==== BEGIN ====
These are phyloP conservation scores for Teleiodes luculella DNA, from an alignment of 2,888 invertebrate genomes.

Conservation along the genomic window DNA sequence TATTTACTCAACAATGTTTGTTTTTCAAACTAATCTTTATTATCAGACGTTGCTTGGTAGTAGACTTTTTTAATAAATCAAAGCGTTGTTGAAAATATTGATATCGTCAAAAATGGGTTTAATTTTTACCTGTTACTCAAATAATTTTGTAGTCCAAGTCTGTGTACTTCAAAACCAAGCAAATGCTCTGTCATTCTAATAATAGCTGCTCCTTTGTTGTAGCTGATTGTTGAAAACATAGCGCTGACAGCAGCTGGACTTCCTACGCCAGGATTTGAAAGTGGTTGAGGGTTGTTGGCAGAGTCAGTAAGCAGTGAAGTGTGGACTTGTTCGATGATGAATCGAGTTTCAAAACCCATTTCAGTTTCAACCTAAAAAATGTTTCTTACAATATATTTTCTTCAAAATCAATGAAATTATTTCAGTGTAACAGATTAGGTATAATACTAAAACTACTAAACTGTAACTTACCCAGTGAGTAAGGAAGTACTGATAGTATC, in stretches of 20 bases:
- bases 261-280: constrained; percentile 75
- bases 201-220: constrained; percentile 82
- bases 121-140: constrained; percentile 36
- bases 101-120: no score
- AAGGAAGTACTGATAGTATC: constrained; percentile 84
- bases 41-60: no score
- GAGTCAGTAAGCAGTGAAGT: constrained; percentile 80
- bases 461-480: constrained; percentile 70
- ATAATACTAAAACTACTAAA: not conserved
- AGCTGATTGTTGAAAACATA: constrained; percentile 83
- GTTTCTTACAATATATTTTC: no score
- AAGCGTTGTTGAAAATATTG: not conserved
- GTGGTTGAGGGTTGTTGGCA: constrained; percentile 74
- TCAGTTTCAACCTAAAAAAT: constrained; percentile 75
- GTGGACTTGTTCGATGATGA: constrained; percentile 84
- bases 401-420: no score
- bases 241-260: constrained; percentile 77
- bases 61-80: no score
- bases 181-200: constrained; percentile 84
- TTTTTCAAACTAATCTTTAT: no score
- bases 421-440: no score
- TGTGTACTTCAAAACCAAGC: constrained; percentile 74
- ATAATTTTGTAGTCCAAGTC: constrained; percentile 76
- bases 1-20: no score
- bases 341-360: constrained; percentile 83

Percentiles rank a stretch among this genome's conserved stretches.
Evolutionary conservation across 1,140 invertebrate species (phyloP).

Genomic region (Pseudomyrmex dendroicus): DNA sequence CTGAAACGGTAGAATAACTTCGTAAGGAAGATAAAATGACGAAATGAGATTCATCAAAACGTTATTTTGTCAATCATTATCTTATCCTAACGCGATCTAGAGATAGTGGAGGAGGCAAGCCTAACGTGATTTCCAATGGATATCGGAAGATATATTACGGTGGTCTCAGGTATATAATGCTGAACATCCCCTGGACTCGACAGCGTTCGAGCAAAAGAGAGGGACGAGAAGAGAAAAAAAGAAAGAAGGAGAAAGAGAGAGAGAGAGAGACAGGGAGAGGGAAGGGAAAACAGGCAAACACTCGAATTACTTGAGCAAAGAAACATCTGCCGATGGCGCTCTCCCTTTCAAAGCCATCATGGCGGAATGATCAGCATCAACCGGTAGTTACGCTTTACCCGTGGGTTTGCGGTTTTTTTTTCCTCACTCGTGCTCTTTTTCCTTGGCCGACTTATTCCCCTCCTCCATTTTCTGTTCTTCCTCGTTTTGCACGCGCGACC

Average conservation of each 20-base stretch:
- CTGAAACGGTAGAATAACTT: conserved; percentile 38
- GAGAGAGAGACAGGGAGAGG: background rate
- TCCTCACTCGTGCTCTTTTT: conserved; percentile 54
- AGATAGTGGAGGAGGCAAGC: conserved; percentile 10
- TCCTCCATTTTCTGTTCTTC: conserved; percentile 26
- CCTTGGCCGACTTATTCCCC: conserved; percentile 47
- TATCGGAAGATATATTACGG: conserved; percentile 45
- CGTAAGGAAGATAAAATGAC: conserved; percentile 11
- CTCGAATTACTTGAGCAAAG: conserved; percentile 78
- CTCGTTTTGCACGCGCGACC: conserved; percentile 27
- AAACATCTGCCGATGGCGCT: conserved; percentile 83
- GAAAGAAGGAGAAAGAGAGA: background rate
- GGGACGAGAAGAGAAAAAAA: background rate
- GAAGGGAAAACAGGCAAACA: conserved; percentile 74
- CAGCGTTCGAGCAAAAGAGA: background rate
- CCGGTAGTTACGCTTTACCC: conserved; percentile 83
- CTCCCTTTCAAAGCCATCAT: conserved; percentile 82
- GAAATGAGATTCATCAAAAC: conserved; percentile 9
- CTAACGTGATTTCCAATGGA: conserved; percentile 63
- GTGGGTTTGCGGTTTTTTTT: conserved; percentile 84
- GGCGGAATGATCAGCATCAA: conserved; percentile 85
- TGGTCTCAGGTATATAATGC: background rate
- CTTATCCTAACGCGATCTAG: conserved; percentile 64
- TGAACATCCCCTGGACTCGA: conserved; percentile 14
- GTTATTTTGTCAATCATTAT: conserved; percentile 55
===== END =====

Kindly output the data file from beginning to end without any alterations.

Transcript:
These are phyloP conservation scores for Teleiodes luculella DNA, from an alignment of 2,888 invertebrate genomes.

Conservation along the genomic window DNA sequence TATTTACTCAACAATGTTTGTTTTTCAAACTAATCTTTATTATCAGACGTTGCTTGGTAGTAGACTTTTTTAATAAATCAAAGCGTTGTTGAAAATATTGATATCGTCAAAAATGGGTTTAATTTTTACCTGTTACTCAAATAATTTTGTAGTCCAAGTCTGTGTACTTCAAAACCAAGCAAATGCTCTGTCATTCTAATAATAGCTGCTCCTTTGTTGTAGCTGATTGTTGAAAACATAGCGCTGACAGCAGCTGGACTTCCTACGCCAGGATTTGAAAGTGGTTGAGGGTTGTTGGCAGAGTCAGTAAGCAGTGAAGTGTGGACTTGTTCGATGATGAATCGAGTTTCAAAACCCATTTCAGTTTCAACCTAAAAAATGTTTCTTACAATATATTTTCTTCAAAATCAATGAAATTATTTCAGTGTAACAGATTAGGTATAATACTAAAACTACTAAACTGTAACTTACCCAGTGAGTAAGGAAGTACTGATAGTATC, in stretches of 20 bases:
- bases 261-280: constrained; percentile 75
- bases 201-220: constrained; percentile 82
- bases 121-140: constrained; percentile 36
- bases 101-120: no score
- AAGGAAGTACTGATAGTATC: constrained; percentile 84
- bases 41-60: no score
- GAGTCAGTAAGCAGTGAAGT: constrained; percentile 80
- bases 461-480: constrained; percentile 70
- ATAATACTAAAACTACTAAA: not conserved
- AGCTGATTGTTGAAAACATA: constrained; percentile 83
- GTTTCTTACAATATATTTTC: no score
- AAGCGTTGTTGAAAATATTG: not conserved
- GTGGTTGAGGGTTGTTGGCA: constrained; percentile 74
- TCAGTTTCAACCTAAAAAAT: constrained; percentile 75
- GTGGACTTGTTCGATGATGA: constrained; percentile 84
- bases 401-420: no score
- bases 241-260: constrained; percentile 77
- bases 61-80: no score
- bases 181-200: constrained; percentile 84
- TTTTTCAAACTAATCTTTAT: no score
- bases 421-440: no score
- TGTGTACTTCAAAACCAAGC: constrained; percentile 74
- ATAATTTTGTAGTCCAAGTC: constrained; percentile 76
- bases 1-20: no score
- bases 341-360: constrained; percentile 83

Percentiles rank a stretch among this genome's conserved stretches.
Evolutionary conservation across 1,140 invertebrate species (phyloP).

Genomic region (Pseudomyrmex dendroicus): DNA sequence CTGAAACGGTAGAATAACTTCGTAAGGAAGATAAAATGACGAAATGAGATTCATCAAAACGTTATTTTGTCAATCATTATCTTATCCTAACGCGATCTAGAGATAGTGGAGGAGGCAAGCCTAACGTGATTTCCAATGGATATCGGAAGATATATTACGGTGGTCTCAGGTATATAATGCTGAACATCCCCTGGACTCGACAGCGTTCGAGCAAAAGAGAGGGACGAGAAGAGAAAAAAAGAAAGAAGGAGAAAGAGAGAGAGAGAGAGACAGGGAGAGGGAAGGGAAAACAGGCAAACACTCGAATTACTTGAGCAAAGAAACATCTGCCGATGGCGCTCTCCCTTTCAAAGCCATCATGGCGGAATGATCAGCATCAACCGGTAGTTACGCTTTACCCGTGGGTTTGCGGTTTTTTTTTCCTCACTCGTGCTCTTTTTCCTTGGCCGACTTATTCCCCTCCTCCATTTTCTGTTCTTCCTCGTTTTGCACGCGCGACC

Average conservation of each 20-base stretch:
- CTGAAACGGTAGAATAACTT: conserved; percentile 38
- GAGAGAGAGACAGGGAGAGG: background rate
- TCCTCACTCGTGCTCTTTTT: conserved; percentile 54
- AGATAGTGGAGGAGGCAAGC: conserved; percentile 10
- TCCTCCATTTTCTGTTCTTC: conserved; percentile 26
- CCTTGGCCGACTTATTCCCC: conserved; percentile 47
- TATCGGAAGATATATTACGG: conserved; percentile 45
- CGTAAGGAAGATAAAATGAC: conserved; percentile 11
- CTCGAATTACTTGAGCAAAG: conserved; percentile 78
- CTCGTTTTGCACGCGCGACC: conserved; percentile 27
- AAACATCTGCCGATGGCGCT: conserved; percentile 83
- GAAAGAAGGAGAAAGAGAGA: background rate
- GGGACGAGAAGAGAAAAAAA: background rate
- GAAGGGAAAACAGGCAAACA: conserved; percentile 74
- CAGCGTTCGAGCAAAAGAGA: background rate
- CCGGTAGTTACGCTTTACCC: conserved; percentile 83
- CTCCCTTTCAAAGCCATCAT: conserved; percentile 82
- GAAATGAGATTCATCAAAAC: conserved; percentile 9
- CTAACGTGATTTCCAATGGA: conserved; percentile 63
- GTGGGTTTGCGGTTTTTTTT: conserved; percentile 84
- GGCGGAATGATCAGCATCAA: conserved; percentile 85
- TGGTCTCAGGTATATAATGC: background rate
- CTTATCCTAACGCGATCTAG: conserved; percentile 64
- TGAACATCCCCTGGACTCGA: conserved; percentile 14
- GTTATTTTGTCAATCATTAT: conserved; percentile 55